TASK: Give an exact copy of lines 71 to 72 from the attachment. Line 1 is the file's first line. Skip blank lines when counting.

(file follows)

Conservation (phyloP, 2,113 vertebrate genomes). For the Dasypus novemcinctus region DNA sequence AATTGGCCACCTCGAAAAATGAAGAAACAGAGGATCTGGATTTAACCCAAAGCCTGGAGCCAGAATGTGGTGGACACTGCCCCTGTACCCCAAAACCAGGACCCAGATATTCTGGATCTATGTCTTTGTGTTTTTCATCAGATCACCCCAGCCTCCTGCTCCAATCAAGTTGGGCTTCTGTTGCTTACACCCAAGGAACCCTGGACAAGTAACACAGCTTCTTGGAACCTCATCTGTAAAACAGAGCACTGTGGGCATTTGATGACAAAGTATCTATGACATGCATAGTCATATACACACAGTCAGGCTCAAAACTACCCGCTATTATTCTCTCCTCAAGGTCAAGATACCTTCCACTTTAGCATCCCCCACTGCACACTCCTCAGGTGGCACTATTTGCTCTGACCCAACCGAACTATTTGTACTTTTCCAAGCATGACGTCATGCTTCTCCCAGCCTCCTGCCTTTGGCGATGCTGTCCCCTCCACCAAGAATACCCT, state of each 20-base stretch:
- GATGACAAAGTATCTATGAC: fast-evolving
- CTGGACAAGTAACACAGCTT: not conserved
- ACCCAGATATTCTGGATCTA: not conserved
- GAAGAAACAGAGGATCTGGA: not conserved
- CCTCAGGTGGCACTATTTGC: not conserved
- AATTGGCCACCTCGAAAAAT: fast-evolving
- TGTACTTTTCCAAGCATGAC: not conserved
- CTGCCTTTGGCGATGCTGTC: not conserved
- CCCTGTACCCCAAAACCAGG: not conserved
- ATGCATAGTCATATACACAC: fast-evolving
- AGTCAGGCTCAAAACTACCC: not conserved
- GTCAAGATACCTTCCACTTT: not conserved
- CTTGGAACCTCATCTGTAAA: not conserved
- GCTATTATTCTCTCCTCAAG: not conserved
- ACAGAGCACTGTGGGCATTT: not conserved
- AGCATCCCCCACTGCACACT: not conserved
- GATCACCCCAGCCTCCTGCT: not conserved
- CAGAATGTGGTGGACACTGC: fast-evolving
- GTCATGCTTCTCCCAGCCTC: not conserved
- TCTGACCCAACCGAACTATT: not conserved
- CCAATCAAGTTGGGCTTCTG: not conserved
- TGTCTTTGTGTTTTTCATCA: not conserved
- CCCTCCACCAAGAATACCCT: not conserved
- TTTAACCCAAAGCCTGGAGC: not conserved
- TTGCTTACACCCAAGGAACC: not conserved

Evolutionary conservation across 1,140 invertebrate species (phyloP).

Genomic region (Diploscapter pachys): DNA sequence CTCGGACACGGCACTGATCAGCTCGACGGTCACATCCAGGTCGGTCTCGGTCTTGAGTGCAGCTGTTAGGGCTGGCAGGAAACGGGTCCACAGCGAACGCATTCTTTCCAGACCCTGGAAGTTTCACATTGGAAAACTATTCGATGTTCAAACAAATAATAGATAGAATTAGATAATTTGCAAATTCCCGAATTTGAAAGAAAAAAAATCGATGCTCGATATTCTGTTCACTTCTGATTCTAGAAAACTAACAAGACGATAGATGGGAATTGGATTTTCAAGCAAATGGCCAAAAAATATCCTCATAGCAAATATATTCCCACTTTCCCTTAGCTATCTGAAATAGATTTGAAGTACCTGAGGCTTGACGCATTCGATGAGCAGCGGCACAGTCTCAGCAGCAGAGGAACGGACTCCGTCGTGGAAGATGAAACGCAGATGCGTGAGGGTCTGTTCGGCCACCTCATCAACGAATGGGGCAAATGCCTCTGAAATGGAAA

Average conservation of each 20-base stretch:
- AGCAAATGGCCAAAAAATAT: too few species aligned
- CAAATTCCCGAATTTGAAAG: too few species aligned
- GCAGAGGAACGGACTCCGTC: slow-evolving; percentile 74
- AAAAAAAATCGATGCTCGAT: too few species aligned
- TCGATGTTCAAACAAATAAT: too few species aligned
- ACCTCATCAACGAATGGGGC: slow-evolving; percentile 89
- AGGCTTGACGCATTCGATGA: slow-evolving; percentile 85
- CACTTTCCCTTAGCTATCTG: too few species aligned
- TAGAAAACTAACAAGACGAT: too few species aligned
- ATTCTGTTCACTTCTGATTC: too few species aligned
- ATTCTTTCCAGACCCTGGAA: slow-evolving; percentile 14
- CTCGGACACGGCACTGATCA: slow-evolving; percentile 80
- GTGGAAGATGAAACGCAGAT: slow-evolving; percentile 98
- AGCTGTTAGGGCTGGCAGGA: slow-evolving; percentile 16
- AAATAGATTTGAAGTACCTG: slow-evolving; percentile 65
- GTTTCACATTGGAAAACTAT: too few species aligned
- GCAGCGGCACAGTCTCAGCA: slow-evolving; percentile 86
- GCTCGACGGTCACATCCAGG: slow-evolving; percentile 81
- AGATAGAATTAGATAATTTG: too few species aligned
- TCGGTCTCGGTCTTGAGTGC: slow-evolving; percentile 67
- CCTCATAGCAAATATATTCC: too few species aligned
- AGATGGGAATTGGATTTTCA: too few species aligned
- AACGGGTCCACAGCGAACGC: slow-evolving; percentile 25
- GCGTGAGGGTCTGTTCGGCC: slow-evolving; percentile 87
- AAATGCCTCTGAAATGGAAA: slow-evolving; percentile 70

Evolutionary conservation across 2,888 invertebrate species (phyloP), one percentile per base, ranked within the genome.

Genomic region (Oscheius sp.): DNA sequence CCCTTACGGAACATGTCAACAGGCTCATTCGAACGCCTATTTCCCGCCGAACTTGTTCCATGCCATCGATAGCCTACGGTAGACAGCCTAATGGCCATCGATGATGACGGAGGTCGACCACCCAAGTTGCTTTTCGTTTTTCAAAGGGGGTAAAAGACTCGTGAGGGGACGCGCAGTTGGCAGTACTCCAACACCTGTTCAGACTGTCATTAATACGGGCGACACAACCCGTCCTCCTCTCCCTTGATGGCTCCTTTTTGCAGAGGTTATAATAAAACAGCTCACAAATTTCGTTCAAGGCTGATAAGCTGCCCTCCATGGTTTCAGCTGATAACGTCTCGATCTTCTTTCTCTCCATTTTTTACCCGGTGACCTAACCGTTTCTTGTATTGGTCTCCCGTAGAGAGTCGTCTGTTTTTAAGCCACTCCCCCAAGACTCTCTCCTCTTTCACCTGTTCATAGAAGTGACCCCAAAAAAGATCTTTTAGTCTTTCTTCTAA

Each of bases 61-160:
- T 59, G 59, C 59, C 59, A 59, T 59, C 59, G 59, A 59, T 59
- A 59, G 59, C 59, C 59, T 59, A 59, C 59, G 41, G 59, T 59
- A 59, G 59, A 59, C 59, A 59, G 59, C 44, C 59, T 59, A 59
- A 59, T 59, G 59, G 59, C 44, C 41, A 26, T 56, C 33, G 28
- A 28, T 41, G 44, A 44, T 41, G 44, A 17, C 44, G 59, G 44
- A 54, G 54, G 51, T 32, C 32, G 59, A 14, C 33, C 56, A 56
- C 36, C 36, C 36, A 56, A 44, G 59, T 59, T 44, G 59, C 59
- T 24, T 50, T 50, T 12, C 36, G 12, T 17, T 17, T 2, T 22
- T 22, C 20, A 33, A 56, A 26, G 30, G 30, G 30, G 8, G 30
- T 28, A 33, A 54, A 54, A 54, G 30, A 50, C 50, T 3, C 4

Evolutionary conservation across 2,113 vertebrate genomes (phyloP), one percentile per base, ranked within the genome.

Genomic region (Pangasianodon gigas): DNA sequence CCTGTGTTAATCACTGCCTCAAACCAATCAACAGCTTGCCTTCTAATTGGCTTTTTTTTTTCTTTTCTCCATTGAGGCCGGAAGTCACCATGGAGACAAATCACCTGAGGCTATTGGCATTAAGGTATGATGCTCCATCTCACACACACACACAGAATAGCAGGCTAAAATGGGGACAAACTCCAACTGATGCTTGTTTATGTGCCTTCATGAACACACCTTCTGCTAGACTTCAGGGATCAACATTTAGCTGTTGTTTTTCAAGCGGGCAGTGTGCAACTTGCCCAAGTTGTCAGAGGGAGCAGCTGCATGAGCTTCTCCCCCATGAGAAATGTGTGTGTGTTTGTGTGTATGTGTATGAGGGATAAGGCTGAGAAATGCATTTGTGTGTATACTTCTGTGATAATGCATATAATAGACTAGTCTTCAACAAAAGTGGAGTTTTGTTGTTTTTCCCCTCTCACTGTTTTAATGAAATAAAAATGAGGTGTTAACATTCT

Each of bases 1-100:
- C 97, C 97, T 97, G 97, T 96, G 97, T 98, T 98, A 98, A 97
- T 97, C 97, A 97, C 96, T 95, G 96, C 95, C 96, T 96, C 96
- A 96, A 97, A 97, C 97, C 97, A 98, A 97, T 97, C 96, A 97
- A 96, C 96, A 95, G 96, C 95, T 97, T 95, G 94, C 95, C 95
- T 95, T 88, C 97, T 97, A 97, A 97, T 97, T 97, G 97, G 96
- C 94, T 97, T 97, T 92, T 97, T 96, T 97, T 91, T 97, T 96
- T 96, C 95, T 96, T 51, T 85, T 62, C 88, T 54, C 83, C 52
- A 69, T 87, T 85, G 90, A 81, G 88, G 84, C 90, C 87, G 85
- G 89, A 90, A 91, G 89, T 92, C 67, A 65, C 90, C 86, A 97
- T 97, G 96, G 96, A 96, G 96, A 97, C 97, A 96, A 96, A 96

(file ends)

- C 97, C 97, T 97, G 97, T 96, G 97, T 98, T 98, A 98, A 97
- T 97, C 97, A 97, C 96, T 95, G 96, C 95, C 96, T 96, C 96